To help address the challenges of monitoring Pavlof, AVO scientists visited the volcano in early July and made repairs and digital upgrades to the seismic monitoring network, including the replacement of a seismic station on the north flank that was destroyed during the 27–28 March 2016 eruption, installation of two infrasound sensors to detect explosions, and a new web camera located in the Black Hills area north of the volcano near the Bering Sea coast (http://www.avo.alaska.edu/webcam/Pavlof_-_BLHA.php). As a result of this work, the geophysical monitoring network at Pavlof has been restored and improved to greater functionality than before. Digital instrumentation and telemetry upgrades of two sites on the north flank of the volcano have increased AVO’s ability to detect unrest. Many of the geophysical data streams collected at Pavlof are now monitored continuously using computer-aided alarm systems which also improves AVO’s ability to respond to changes in unrest at Pavlof.
Analysis and Prognosis
Pavlof Volcano is one of the most frequently active volcanoes in the Aleutian arc, and the current unrest reflects behavior that is typical for Pavlof. Low-level ash and steam emissions could continue for several weeks or months, based on the pattern of its past eruptions. AVO is unable to predict the how long the current activity will last with any degree of certainty, but our current instrumentation network provides improved capabilities to monitor and interpret the volcanoes behavior.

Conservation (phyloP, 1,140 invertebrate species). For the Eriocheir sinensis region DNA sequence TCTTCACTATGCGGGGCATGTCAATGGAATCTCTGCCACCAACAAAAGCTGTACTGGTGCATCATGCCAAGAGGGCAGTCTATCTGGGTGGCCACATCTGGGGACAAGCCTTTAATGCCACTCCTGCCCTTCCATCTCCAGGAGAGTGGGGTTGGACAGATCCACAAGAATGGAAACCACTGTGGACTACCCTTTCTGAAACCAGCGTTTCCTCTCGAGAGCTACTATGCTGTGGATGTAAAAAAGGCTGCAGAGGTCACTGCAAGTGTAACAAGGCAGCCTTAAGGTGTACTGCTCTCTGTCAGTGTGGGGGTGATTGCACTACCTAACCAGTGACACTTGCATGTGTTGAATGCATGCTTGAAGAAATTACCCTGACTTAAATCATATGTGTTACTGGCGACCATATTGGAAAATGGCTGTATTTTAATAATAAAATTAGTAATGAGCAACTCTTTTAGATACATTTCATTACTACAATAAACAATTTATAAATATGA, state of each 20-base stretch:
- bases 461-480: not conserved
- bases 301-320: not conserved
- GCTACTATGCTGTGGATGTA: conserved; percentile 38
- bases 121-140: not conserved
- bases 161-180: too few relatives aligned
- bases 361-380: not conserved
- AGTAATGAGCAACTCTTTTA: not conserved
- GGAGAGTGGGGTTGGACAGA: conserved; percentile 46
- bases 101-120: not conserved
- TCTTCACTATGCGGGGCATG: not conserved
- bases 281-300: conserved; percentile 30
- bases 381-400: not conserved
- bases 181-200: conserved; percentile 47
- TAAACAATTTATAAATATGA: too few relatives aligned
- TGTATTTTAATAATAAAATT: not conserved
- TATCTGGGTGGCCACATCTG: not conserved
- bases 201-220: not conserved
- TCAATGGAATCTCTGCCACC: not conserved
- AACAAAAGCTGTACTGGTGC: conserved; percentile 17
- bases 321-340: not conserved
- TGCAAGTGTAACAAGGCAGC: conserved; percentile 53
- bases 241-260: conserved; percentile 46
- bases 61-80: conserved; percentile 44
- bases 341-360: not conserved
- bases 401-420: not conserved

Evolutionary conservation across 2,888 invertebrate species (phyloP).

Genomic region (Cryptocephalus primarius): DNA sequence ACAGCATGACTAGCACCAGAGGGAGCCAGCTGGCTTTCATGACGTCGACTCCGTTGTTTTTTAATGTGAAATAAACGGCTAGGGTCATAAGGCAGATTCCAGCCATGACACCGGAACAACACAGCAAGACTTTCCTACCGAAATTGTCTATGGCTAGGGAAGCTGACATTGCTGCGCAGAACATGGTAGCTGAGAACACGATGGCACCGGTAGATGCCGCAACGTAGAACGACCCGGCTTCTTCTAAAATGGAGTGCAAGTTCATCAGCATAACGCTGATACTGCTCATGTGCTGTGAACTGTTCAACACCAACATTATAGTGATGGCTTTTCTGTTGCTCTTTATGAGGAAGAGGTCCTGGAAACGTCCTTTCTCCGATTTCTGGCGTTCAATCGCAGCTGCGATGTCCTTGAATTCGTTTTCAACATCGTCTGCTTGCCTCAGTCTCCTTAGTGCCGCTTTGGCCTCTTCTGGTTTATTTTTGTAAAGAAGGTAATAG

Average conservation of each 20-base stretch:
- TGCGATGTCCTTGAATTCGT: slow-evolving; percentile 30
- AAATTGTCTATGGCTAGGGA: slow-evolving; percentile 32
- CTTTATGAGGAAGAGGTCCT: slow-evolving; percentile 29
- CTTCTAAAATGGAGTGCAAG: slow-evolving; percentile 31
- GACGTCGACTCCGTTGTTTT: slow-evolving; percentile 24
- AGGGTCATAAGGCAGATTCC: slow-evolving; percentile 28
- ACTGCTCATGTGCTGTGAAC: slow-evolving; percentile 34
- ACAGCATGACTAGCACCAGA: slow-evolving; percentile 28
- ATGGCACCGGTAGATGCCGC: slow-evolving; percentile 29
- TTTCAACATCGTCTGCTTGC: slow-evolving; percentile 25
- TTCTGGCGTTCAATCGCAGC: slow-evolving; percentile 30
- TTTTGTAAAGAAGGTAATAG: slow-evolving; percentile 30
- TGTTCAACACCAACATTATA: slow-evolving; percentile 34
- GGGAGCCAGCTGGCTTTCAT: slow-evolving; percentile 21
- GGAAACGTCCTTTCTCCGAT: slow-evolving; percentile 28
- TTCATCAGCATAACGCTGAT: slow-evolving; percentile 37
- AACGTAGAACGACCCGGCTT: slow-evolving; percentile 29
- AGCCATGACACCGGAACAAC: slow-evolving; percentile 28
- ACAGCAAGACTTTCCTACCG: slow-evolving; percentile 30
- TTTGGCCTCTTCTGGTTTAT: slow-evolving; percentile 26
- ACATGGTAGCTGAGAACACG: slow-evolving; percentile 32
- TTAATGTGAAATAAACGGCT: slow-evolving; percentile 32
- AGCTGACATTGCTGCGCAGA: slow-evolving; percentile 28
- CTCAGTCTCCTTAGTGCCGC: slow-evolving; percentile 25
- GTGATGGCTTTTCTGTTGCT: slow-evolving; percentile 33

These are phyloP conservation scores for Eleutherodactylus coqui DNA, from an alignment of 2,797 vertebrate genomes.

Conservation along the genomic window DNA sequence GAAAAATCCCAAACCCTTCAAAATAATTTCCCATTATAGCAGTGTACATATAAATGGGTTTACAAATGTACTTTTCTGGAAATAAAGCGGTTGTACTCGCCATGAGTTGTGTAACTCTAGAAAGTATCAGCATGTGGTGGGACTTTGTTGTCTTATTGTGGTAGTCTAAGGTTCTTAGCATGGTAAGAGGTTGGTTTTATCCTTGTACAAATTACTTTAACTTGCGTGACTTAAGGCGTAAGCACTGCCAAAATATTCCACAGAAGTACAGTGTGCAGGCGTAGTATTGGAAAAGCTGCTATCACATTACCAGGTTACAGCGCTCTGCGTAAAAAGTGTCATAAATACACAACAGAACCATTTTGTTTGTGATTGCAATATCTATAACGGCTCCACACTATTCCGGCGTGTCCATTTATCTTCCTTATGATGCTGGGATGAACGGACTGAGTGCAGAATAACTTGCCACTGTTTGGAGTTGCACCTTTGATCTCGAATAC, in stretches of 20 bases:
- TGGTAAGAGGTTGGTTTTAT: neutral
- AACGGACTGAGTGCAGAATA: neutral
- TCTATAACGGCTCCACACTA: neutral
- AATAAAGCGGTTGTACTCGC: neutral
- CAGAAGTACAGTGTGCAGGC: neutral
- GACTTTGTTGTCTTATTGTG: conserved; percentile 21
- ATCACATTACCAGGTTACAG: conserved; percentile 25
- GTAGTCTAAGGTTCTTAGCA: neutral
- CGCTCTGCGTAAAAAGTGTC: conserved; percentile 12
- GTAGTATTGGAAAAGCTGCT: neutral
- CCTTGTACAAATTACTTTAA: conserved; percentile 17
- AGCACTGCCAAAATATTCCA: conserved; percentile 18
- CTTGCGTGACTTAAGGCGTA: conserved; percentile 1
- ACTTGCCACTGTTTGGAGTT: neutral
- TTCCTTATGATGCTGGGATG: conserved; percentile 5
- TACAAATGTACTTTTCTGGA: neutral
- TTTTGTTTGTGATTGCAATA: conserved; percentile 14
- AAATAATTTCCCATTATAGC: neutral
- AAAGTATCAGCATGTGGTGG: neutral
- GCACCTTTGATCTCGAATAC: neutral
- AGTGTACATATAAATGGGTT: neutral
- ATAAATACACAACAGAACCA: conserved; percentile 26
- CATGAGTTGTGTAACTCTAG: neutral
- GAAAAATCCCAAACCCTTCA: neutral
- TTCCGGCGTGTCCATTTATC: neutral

Pavlof’s eruptive style is consistent with an “open-system” volcano, where a conduit from magma source to surface allows vigorous degassing and does not require breaking of rock for magma to reach the surface. The level of unrest can change rapidly and the volcano is capable of erupting explosively with little precursory seismicity and correspondingly short alert times.
Ash clouds generated by typical Pavlof eruptions usually do not reach much above 20,000 ft above sea level; however, occasional energetic explosive events can produce more robust ash clouds that have reached as high as 35,000–50,000 ft. (9–15 km) and extended 200–400 miles (322–644 km) beyond the volcano on several occasions in the past 30 years. During these larger ash-producing eruptive events, it is possible for communities in the region, including Cold Bay, Nelson Lagoon, Sand Point, and King Cove to receive trace (<1/32 inch) to minor (1/32– 1/4 inches) amounts of ash fall.
OTHER ALASKA VOLCANOES
Other Alaska volcanoes show no signs of significant unrest: http://www.avo.alaska.edu/activity/
AVO scientists conduct daily checks of earthquake activity at all seismically-monitored volcanoes, examine web camera and satellite images for evidence of airborne ash and elevated surface temperatures, and consult other monitoring data as needed.
For definitions of Aviation Color Codes and Volcano Alert Levels, see: http://www.avo.alaska.edu/color_codes.php
FOR MORE INFORMATION ON ALASKA VOLCANOES: http://www.avo.alaska.edu
SUBSCRIBE TO VOLCANO ALERT MESSAGES by email: http://volcanoes.usgs.gov/vns/
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John Paskievitch, Acting Scientist-in-Charge, USGS
email@example.com (907) 786-7497
Jeff Freymueller, Coordinating Scientist, UAFGI
firstname.lastname@example.org (907) 322-4085
The Alaska Volcano Observatory is a cooperative program of the U.S. Geological Survey, the University of Alaska Fairbanks Geophysical Institute, and the Alaska Division of Geological and Geophysical Surveys.